which meant two million tourists each year, lists Turkey in the Approved Destination Status countries. In 2004, the Canadian government met the Dalai Lama despite Beijing’s warning, causing the failure of the

Sino-Canada Travel Agreement that had been under negotiation for four years. As a result, Canada suffered from the loss of USD $2 billion from Mainland tourists each year. In 2007, there were already one hundred thirty-two the Approved Destination Status countries of the Mainland, including eighty-six outbound sightseeing destinations for Chinese tourists at their own expense. There were 34.52 million outbound persons in 2006, a figure expected to reach forty five million by 2008.

According to the statistics of the World Tourism Organization, the

Mainland produces an outbound travel consumption of USD $13.1 billion in 2002, ranking seventh in the world. The Mainland is expected to

become the fourth major outbound tourist source country by 2020, when it will export one hundred million sightseers each year, accounting for 6.2% of the world total and following Germany, North America, and Japan.

To combine outbound tourism with economic diplomacy, two conditions have to be satisfied, massive export of sightseers and effective control. In the former, the Mainland has become an emerging tourist export country, with high growth rates. In the latter, the Mainland belongs to authoritarianism. It means the government may intervene in the

countries of destination and export of tourists through mixed economy. Different from democratic countries, it receives relatively less pressure from public opinion, out-party, and social organizations in determining policies. The Mainland lays out its image to international censure. Praising national strength, Beijing has been striving to build up its arms. Out of anxiety, some states raise the China Threat Theory and adopt containment policies against it, resulting in Chinese leaders forced to emphasize their national policies of peace and development repeatedly when visiting other countries. It seems that outbound tourism has become the soft national power of the Mainland. The export of sightseers is used to strengthen its economic interdependence with other countries and to improve its role regionally or internationally. By reinforcing bilateral relations under the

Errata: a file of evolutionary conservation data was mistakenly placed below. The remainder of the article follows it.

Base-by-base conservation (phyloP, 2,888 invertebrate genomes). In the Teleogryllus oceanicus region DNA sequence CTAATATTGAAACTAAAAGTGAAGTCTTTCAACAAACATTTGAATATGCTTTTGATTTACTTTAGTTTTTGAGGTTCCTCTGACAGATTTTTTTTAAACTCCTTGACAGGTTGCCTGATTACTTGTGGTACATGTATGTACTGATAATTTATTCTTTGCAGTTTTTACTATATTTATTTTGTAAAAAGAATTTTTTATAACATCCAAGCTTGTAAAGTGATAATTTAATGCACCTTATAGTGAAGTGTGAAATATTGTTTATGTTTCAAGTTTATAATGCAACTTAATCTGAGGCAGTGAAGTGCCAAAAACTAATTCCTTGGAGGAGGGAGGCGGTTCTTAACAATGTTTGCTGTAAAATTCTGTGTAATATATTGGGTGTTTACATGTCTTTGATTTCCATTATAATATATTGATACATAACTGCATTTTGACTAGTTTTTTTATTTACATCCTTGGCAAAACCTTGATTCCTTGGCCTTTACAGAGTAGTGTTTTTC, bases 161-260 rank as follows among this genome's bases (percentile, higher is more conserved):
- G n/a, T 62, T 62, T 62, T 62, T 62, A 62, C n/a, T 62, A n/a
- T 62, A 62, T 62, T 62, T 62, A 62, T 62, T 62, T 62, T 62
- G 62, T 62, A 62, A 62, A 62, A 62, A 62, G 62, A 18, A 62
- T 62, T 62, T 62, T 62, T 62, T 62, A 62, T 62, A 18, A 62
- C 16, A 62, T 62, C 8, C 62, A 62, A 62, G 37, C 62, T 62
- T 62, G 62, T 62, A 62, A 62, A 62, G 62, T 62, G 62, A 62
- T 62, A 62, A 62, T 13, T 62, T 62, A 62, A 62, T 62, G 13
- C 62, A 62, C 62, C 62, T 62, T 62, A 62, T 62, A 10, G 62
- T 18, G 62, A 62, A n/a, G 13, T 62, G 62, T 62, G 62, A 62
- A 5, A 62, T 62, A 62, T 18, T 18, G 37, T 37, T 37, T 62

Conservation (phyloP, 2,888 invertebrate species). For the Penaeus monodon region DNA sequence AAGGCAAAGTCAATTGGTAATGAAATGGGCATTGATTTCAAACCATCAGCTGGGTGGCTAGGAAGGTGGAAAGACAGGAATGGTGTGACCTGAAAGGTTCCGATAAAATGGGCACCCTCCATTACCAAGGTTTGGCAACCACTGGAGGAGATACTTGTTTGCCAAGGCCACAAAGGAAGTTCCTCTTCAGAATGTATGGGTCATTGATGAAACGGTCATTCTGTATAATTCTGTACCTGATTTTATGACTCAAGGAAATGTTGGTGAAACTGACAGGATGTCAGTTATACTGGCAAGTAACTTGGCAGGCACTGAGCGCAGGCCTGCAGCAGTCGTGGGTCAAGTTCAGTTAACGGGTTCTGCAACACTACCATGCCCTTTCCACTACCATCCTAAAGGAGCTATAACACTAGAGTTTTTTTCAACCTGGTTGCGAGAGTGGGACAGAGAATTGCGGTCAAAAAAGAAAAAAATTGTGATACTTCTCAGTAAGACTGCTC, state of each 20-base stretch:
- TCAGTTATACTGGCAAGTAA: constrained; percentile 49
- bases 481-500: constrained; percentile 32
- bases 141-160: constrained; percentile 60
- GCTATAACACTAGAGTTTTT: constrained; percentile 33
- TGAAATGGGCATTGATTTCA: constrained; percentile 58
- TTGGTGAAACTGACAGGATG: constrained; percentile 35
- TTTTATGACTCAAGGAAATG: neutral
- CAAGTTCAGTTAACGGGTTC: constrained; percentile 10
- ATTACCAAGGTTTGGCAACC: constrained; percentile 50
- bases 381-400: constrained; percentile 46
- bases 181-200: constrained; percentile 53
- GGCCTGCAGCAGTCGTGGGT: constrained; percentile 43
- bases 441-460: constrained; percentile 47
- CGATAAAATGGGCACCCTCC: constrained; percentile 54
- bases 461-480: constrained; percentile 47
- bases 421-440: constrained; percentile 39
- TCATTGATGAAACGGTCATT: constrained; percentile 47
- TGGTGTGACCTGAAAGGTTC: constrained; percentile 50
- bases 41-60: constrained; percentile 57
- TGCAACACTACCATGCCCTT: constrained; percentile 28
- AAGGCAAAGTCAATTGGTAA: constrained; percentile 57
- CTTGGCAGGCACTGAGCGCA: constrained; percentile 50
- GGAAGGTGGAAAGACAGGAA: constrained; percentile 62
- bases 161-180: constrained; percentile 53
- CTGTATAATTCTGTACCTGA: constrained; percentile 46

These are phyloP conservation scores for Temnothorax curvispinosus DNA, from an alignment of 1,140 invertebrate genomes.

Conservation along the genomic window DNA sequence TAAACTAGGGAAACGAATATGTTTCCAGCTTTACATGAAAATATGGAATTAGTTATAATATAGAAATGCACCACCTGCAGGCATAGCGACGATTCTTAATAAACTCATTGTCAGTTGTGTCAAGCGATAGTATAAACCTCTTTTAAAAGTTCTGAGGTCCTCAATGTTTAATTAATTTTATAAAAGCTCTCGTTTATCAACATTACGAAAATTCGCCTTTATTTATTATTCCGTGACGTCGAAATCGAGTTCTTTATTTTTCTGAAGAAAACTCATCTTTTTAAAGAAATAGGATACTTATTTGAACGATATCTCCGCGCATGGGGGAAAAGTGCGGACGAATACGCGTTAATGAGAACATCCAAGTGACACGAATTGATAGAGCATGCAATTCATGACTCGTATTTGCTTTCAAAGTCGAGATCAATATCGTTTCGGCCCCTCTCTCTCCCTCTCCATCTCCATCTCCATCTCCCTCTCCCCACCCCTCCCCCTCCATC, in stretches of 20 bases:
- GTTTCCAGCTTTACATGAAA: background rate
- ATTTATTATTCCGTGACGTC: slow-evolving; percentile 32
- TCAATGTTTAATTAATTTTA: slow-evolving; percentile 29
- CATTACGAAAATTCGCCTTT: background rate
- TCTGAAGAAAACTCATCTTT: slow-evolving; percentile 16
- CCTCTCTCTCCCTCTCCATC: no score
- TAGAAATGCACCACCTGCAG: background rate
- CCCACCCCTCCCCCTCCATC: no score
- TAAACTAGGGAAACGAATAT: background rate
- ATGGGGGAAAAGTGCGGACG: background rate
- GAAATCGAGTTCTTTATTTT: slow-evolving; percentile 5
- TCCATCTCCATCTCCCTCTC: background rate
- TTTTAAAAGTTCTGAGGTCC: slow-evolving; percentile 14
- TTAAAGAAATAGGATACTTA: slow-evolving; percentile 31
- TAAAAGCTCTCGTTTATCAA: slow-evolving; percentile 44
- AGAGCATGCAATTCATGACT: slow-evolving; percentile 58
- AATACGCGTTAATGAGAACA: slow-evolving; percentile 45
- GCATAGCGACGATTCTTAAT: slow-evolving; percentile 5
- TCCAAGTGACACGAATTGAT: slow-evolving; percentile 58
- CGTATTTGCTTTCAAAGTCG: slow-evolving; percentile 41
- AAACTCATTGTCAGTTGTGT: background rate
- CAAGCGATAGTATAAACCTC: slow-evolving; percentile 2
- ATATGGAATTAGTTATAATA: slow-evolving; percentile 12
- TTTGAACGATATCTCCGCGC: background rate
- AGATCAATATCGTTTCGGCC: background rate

interdependence frame, the Mainland is able to bring foreign diplomacy under its control.

5.4. Purposes of Beijing and Taipei

The Approved Destination Status system is a transitional policy created by the Mainland to realize control over outbound tourism. When more countries and regions become the Approved Destination Status destinations of the Mainland, this system will lose its meaning. Although Beijing does not list Taiwan, as one of it’s the Approved Destination Status destination, Mainlanders may apply to visit it with a “group tour.” When outbound tourism is opened to the Mainlanders and direct

transportation is adopted, Taiwan will begin to rely increasingly on the Mainland for economics and trade. Beijing also understands about the direct assistance to Taiwan’s economy. China’s ex-president Jiang Zeming mentioned the guidelines for Taiwan affairs in the National People’s Congress of 2002, including insisting on the “One China” principle, promoting cross-straits of economic and cultural exchanges, ”pinning hope on the Taiwanese people,” and many others. Since that Congress, Beijing has differentiated “the authorities of Taiwan” from “the people of Taiwan” for separate treatment and has followed the principal axis of winning the aspirations and favors of the common people. Therefore, Beijing upholds the principles of economic diplomacy and a united front “from the bottom up.”

As for Taiwan, the new government expects to stipulate local economics and promote cross-straits exchange by relaxing its terms for Mainlander tourists. First, the consumption of Mainland tourists will help Taiwan citizens make profits in foreign currency. Second, according to the Multiplier Effect Theory4, the expenditure of tourists will produce an economic cycle effect in a country or region, which will drive the growth